Here’s a closer look at the necklace from the Delhi Durbar Parure. The piece is designed as a modern necklace with alternating diamonds and eight of the Cambridge emeralds, as well as a pair of negligee pendants. In jewelry terms, a “negligee” is an ornament with two pendant sections, one of which is slightly longer, producing an asymmetrical effect. The design was particularly popular during the Edwardian era, and the Durbar necklace was made at the very end of that period. One of the pendants is a cabochon emerald drop from the Cambridge emerald collection; the other is the 8.8-carat Cullinan VII.
Here’s another view of the necklace that gives you a closer look at the setting of the piece, including the two pendants. The necklace can also be worn without the pendants, and the pendant stones themselves can be swapped out, too. (Hugh Roberts notes that, on at least one occasion, Mary wore the necklace with the Cullinan III on the longer chain and the emerald pendant on the shorter one. The Cullinan III is the large pear-shaped diamond also displayed above as part of the Cullinan III and IV Brooch.)
The necklace is displayed above as part of a collection of Mary’s jewels set with emeralds. Some of these pieces (the emerald and diamond cluster earrings, the bracelet, and the brooch on the lower right) also come from the Delhi Durbar Parure. The Cambridge Emerald Cluster Brooch, on the lower left, was part of the emerald inheritance from Mary’s family. The large brooch on the upper right side of the photograph, which features a stunning carved emerald, was given to Mary by the Ladies of India. They also presented her with a diamond and emerald necklace, which she later had remade into an Art Deco-style choker necklace. That choker, which was made famous by Princess Diana, is at the bottom of the photograph. And, of course, you’ll spot the famous Vladimir Tiara with its Cambridge emerald pendants at the top of the image. (Those pendants had previously been used as toppers on the Delhi Durbar Tiara.)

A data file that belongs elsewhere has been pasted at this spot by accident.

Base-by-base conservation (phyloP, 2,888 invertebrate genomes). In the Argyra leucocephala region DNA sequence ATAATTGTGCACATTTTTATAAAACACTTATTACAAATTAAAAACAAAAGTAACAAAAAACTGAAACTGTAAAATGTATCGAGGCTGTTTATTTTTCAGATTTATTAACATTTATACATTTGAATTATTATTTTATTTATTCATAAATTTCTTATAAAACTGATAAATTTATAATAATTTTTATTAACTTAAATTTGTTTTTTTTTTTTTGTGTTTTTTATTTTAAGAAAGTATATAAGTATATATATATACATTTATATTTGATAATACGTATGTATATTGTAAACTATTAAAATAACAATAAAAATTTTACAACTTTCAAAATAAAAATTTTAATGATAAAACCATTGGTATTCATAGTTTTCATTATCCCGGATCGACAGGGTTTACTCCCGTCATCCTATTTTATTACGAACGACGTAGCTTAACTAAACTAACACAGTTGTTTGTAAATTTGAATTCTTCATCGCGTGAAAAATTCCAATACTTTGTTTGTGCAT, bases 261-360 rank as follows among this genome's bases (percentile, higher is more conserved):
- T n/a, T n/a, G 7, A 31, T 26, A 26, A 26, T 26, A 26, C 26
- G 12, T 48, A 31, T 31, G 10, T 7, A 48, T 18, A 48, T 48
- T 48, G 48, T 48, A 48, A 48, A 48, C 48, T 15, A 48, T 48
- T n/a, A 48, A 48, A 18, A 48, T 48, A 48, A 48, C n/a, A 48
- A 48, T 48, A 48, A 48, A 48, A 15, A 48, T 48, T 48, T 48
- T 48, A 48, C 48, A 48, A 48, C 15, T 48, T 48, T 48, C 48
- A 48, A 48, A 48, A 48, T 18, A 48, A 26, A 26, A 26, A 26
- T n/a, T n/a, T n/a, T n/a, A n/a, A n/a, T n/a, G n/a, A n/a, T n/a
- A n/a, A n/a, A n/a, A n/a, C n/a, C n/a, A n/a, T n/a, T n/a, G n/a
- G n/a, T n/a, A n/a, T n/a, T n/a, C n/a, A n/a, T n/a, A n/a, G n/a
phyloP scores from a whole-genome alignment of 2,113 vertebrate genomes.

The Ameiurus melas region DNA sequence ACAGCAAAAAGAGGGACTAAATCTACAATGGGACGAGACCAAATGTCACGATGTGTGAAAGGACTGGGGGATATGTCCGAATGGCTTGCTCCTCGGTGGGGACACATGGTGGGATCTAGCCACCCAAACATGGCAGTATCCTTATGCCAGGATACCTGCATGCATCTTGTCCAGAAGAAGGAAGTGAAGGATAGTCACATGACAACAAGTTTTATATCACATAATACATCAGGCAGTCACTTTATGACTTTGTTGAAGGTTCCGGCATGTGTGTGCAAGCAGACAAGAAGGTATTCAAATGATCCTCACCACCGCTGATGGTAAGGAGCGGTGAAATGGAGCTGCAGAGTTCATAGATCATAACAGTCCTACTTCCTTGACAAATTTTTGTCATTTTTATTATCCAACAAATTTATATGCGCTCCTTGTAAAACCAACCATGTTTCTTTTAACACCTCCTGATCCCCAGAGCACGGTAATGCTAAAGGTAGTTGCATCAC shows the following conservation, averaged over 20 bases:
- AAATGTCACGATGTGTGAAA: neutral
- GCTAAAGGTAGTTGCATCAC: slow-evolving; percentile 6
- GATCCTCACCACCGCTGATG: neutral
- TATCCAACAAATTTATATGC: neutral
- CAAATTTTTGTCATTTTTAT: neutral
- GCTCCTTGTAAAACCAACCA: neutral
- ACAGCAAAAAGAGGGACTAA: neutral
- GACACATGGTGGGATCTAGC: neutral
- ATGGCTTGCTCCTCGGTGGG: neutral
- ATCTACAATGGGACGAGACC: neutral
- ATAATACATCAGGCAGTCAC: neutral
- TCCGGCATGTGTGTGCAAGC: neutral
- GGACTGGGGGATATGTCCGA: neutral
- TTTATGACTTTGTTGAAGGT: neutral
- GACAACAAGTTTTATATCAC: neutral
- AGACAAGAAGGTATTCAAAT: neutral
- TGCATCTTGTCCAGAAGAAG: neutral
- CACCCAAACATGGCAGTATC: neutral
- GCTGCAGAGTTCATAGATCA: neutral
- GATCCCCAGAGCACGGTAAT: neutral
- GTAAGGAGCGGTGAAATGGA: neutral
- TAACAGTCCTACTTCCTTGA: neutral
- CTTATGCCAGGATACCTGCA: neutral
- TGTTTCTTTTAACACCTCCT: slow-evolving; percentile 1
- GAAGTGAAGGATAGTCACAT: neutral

Mary sometimes wore the Delhi Durbar Necklace and Earrings with the emerald setting of the Vladimir Tiara. In the portrait above, taken in 1934, she wears the combination with several other diamond necklaces. You’ll note that she wore the Durbar Necklace without its pendants in this image.
Queen Mary bequeathed almost the entire Delhi Durbar Parure to her granddaughter, Queen Elizabeth II, when she died in 1953. There was one exception: Mary had loaned the tiara from the suite to the Queen Mother several years before, and it stayed in the Queen Mum’s collection until her death in 2002. But the rest of the suite, including the necklace, went to the Queen, who has worn it regularly in the years since.
Because she did not have the Delhi Durbar Tiara in her possession for so many years, Queen Elizabeth II has almost always worn the necklace from the set with the emerald setting of the Vladimir Tiara instead. She wears the combination above in February 1963 during a visit to Australia.
Here, she wears the necklace, earrings, and brooch from the Delhi Durbar Parure with the Vladimir Tiara during a visit to Thailand in October 1996.
And in this photograph, she wears the same combination of jewels, plus another small emerald and diamond brooch, to host the President of Ireland for a state banquet at Windsor Castle in 2014.
One of the Queen’s more recent appearances in the necklace came at the Commonwealth Heads of Government Meeting in Malta in 2015. She wore the necklace with its coordinating earrings and the Vladimir Tiara for the dinner held during the summit.